The conclusions from an assessment report on the effectiveness of the introduction of one-day employment contracts, prepared by a Sociological Research Agency, covering the period 16.07.2015-27.09.2016, are the following:
- The implementation of one-day contracts has led to lighter employment in agriculture;
- The scope of one-day contracts is extended by increasing the period of their application and better awareness of employers about the opportunities they provide;
- The recruitment of individuals to one-day contracts includes non-insured persons, which means that this kind of employment is not used to replace another kind of more secure employment;
- One-day contracts have made a significant contribution to employment growth.
Also from the beginning of April 2019 a mechanism/procedure for online declaration of the seconded persons was implemented, in compliance with Art. 9, point 4 of Directive 2014/67/EC according to which “Member States shall ensure that the procedures and formalities relating to the posting of workers pursuant to this Article can be completed in a user-friendly way by undertakings, at a distance and by electronic means as far as possible”.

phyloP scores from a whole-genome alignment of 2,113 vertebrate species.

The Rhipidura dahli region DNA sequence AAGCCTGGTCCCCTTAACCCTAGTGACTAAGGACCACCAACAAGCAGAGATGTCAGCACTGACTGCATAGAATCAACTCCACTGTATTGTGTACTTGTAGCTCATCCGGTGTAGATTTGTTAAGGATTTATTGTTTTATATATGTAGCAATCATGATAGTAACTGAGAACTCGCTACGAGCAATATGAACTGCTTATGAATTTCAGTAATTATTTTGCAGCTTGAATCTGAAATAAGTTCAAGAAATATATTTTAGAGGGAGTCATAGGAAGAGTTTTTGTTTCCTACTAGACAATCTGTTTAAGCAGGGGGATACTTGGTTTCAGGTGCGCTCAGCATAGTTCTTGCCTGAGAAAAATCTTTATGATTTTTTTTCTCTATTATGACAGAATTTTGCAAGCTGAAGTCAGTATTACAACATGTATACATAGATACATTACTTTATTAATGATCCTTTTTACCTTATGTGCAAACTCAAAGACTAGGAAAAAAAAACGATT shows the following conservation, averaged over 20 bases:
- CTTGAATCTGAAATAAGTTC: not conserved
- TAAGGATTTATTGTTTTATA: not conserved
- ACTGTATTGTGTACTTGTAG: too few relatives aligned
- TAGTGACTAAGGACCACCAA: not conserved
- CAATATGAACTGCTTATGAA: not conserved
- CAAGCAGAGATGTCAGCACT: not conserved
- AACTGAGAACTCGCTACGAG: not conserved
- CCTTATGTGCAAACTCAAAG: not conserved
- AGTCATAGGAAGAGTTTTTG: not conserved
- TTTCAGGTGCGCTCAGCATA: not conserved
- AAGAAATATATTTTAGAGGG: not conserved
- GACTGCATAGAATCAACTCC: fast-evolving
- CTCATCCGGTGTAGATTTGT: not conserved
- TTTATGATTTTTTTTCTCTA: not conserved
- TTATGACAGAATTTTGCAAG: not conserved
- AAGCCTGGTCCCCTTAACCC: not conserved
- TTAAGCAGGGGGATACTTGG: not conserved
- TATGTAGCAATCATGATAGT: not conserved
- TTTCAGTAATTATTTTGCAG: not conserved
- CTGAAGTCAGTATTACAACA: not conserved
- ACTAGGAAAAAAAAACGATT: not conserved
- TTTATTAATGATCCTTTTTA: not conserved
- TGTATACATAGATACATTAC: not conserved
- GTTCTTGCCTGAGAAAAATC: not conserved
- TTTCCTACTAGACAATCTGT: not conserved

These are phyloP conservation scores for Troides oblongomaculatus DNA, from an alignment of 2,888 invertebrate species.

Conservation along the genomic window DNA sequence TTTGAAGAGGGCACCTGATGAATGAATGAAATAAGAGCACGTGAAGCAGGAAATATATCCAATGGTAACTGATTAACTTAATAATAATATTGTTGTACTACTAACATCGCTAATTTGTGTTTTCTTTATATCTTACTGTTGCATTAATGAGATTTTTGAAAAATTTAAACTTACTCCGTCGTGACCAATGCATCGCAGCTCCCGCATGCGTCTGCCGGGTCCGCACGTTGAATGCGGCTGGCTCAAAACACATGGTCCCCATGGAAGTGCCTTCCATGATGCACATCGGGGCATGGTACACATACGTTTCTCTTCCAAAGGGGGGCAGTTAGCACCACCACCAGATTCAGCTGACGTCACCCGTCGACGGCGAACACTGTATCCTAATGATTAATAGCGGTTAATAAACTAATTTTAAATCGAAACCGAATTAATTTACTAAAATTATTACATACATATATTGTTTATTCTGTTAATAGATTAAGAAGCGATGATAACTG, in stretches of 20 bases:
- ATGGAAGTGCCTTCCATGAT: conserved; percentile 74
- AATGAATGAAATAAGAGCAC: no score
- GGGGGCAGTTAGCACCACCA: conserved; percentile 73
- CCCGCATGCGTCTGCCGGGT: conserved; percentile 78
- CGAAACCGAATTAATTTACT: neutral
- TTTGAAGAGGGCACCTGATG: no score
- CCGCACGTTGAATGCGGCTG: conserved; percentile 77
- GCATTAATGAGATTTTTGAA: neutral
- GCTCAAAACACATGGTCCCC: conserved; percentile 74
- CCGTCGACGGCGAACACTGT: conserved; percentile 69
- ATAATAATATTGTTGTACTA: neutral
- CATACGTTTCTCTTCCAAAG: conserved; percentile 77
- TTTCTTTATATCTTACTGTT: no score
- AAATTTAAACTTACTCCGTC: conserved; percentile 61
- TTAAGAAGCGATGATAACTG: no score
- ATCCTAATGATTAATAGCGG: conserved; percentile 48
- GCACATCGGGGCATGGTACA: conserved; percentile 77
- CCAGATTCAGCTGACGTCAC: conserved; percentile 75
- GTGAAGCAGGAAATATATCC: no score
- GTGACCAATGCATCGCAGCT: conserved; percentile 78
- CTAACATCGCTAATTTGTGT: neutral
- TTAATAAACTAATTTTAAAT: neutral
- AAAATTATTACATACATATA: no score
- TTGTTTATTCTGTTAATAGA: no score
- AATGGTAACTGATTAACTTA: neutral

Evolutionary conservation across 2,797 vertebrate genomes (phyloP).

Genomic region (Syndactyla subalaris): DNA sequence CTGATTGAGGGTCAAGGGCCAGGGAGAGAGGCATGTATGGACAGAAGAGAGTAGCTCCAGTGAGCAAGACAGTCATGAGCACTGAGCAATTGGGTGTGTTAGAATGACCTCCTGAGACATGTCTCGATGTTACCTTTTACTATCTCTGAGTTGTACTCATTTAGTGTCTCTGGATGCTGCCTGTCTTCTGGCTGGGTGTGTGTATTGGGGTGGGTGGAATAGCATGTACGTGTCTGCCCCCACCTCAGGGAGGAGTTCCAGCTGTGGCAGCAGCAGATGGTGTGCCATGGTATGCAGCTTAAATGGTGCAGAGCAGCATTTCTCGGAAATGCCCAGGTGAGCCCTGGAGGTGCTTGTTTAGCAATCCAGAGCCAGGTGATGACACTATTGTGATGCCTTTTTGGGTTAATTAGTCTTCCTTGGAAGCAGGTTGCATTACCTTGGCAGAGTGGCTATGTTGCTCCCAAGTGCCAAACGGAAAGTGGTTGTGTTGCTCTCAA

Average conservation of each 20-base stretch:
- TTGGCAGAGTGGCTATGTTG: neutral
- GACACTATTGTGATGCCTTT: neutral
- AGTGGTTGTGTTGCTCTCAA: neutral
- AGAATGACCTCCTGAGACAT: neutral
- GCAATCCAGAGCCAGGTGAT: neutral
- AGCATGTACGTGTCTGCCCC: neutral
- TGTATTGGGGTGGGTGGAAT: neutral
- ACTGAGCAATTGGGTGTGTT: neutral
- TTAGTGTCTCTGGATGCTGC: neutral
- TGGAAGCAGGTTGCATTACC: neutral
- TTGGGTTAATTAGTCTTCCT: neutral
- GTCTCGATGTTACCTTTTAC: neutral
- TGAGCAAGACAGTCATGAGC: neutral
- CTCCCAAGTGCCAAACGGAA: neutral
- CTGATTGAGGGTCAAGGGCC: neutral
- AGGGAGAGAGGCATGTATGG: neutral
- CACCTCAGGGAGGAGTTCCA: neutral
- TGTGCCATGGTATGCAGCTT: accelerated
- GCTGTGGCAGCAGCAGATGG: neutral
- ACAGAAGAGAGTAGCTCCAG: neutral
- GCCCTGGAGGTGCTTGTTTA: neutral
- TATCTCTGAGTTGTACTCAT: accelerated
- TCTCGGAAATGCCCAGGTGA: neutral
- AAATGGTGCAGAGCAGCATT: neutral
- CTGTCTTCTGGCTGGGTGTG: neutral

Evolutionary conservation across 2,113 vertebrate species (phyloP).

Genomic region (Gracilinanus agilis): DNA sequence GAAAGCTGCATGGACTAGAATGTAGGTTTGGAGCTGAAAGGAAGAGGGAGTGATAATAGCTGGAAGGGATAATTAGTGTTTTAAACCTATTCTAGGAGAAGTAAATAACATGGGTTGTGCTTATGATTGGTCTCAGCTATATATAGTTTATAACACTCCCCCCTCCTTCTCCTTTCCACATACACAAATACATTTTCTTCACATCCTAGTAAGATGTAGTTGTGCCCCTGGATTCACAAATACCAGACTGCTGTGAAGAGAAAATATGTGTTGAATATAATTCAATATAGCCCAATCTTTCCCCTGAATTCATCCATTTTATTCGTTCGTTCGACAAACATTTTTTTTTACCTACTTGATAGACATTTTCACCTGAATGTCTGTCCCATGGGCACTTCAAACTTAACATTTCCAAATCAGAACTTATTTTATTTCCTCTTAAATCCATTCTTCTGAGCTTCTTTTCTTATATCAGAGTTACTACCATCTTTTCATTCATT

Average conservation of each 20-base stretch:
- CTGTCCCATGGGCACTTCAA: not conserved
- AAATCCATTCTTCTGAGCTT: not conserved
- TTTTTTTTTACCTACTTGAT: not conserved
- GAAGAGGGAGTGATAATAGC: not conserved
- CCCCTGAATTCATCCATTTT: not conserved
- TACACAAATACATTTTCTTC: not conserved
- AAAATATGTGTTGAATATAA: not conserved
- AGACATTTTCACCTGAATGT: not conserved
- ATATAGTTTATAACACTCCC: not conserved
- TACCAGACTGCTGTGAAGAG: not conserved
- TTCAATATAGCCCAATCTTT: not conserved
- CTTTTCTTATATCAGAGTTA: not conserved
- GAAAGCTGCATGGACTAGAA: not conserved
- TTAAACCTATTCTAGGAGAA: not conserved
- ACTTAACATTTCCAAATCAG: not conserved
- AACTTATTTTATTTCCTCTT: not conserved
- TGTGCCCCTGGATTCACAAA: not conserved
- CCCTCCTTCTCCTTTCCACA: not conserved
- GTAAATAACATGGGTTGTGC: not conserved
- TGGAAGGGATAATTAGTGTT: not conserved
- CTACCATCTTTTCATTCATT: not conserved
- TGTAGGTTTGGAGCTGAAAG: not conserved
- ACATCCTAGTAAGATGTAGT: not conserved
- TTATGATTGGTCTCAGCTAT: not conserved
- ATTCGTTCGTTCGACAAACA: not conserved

Other measures and prevention activities against unregulated work include:
– Legislative measures: drafting or amending laws and sub-legislative acts in accordance with the new requirements of the labour market and the new economic realities. New legislation introduced in relation to the regulation of the labour market access for third-country workers, including self-employment and employment of Bulgarian citizens abroad, including their free movement within the European Union and the European Union economic space. Legislative amendments regarding the facilitation of the access to the labour market in Bulgaria of third-country nationals for the purposes of seasonal employment; an intergovernmental agreement for regulating labour migration between Bulgaria and Moldova concluded.